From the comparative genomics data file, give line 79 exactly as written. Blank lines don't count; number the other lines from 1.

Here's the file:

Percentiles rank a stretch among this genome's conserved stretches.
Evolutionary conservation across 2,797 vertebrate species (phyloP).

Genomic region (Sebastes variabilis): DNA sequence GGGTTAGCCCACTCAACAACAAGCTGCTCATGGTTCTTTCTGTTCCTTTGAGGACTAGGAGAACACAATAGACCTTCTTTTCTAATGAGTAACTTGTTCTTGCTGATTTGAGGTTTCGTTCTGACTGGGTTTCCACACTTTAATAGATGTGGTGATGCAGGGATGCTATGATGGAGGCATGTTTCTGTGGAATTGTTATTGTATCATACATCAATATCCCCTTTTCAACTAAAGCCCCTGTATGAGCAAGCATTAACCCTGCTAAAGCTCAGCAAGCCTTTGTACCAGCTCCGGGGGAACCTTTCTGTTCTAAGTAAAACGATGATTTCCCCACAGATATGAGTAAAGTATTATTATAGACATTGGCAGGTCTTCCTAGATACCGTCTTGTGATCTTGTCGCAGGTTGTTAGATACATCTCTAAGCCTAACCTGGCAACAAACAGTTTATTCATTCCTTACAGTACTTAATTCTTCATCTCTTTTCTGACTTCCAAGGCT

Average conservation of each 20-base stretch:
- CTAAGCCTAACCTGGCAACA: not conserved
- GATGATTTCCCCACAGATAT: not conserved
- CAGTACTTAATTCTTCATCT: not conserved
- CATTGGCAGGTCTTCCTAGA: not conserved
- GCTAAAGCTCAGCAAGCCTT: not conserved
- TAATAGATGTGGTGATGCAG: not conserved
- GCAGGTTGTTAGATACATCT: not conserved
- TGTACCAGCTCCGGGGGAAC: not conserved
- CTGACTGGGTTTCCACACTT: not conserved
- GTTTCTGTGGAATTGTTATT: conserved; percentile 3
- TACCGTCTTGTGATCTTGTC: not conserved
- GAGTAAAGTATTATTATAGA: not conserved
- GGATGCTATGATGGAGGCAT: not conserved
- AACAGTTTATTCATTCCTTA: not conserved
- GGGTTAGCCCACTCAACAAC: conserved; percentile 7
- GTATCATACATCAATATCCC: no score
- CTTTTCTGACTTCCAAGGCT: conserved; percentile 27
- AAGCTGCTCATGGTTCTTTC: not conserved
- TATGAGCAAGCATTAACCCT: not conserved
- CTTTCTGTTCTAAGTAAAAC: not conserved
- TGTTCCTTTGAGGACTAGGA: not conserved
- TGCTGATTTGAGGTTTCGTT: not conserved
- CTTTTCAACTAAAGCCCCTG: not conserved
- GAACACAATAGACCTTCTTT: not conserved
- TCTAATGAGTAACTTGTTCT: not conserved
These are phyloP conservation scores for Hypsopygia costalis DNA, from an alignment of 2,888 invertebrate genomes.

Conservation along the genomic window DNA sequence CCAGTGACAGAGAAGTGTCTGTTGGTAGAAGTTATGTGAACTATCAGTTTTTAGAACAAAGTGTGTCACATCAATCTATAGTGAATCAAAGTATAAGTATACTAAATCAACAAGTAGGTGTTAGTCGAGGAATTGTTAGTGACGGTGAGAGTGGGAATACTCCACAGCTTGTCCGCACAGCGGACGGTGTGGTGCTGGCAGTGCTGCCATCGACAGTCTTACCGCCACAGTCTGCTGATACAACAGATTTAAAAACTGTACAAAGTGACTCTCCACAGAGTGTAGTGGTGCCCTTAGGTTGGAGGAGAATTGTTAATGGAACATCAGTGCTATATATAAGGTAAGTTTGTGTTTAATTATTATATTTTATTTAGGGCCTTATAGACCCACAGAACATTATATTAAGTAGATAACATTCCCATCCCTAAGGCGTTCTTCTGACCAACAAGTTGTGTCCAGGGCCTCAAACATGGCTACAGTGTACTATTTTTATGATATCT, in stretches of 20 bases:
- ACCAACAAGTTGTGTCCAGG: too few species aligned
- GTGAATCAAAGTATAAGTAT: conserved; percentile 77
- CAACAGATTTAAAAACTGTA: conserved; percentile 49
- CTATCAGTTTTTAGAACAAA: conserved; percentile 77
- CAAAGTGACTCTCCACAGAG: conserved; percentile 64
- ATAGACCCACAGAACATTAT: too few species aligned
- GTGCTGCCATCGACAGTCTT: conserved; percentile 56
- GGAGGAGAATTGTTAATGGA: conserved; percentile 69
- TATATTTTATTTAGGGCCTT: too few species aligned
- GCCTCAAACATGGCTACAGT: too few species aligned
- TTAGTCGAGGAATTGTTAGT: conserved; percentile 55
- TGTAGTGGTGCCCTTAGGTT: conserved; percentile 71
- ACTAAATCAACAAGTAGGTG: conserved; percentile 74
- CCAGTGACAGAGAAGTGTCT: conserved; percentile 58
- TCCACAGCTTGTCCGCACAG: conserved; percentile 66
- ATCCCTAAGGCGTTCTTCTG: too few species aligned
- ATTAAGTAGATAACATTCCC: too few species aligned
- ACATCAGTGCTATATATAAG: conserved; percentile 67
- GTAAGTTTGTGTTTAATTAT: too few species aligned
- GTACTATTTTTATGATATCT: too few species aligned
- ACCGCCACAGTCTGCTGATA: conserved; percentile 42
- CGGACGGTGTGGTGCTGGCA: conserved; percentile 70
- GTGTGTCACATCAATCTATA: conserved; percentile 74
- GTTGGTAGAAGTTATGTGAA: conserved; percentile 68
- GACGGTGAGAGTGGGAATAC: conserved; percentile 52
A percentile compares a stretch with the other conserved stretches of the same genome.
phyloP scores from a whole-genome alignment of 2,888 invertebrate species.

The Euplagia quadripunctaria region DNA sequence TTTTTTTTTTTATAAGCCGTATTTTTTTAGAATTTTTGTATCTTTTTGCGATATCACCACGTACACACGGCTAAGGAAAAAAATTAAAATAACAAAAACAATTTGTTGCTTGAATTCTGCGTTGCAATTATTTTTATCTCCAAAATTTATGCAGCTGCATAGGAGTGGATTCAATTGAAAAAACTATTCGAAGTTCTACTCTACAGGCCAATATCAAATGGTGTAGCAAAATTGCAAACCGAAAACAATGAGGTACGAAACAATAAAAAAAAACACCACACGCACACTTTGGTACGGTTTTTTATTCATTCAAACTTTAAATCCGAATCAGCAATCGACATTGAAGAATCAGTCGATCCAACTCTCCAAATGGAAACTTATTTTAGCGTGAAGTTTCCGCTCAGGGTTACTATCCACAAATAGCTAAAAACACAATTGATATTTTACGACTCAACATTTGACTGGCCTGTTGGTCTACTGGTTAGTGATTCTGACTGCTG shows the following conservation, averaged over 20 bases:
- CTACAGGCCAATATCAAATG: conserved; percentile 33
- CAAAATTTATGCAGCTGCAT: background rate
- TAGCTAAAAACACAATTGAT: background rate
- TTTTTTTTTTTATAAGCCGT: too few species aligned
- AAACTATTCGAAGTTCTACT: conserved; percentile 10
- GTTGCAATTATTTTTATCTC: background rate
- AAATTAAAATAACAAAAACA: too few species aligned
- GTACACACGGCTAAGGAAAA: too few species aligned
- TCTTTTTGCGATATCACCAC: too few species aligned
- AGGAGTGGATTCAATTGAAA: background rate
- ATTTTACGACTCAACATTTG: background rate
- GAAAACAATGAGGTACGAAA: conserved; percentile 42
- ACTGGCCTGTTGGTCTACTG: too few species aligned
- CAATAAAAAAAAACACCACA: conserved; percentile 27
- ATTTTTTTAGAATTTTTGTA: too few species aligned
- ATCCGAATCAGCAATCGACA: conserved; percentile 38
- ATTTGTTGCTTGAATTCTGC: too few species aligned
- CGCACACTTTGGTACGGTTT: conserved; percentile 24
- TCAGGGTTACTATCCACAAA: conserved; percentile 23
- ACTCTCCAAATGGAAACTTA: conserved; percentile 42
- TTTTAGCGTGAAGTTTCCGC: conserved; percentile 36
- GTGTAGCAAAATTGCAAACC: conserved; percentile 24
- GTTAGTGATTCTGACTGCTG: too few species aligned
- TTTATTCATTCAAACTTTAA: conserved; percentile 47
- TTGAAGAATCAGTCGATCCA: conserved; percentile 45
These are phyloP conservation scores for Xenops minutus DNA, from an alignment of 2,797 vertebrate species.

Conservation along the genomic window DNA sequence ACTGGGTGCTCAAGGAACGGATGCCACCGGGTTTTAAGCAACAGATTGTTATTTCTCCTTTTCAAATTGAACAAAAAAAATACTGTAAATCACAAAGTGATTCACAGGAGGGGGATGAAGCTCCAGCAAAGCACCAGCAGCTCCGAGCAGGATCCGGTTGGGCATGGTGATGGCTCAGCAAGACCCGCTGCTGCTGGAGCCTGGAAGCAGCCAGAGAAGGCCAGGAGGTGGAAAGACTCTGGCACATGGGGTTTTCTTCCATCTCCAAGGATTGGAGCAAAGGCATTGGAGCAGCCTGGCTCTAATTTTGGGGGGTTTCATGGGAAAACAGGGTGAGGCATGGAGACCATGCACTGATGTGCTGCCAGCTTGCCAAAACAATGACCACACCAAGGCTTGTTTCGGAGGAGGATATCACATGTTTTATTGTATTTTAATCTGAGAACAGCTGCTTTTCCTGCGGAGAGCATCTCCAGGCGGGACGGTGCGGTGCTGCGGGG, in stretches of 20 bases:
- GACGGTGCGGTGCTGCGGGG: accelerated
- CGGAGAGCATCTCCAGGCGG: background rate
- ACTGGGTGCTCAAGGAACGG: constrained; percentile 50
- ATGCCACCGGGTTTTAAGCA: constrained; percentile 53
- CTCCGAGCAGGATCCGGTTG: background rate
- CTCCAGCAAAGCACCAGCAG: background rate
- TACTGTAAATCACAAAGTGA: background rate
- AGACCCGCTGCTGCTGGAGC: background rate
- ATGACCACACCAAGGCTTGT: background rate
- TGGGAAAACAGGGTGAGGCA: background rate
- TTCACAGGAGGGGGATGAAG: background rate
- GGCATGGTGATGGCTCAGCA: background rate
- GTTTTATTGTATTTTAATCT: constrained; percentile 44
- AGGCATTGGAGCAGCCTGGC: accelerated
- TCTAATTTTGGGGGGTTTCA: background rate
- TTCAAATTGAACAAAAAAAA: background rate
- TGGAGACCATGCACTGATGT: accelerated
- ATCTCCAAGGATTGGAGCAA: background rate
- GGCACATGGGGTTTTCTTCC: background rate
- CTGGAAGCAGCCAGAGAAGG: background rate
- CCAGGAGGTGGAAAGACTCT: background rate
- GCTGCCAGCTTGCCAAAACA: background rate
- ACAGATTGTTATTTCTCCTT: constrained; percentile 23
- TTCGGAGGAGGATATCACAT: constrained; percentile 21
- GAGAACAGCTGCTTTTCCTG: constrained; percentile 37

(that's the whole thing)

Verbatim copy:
- ACTCTCCAAATGGAAACTTA: conserved; percentile 42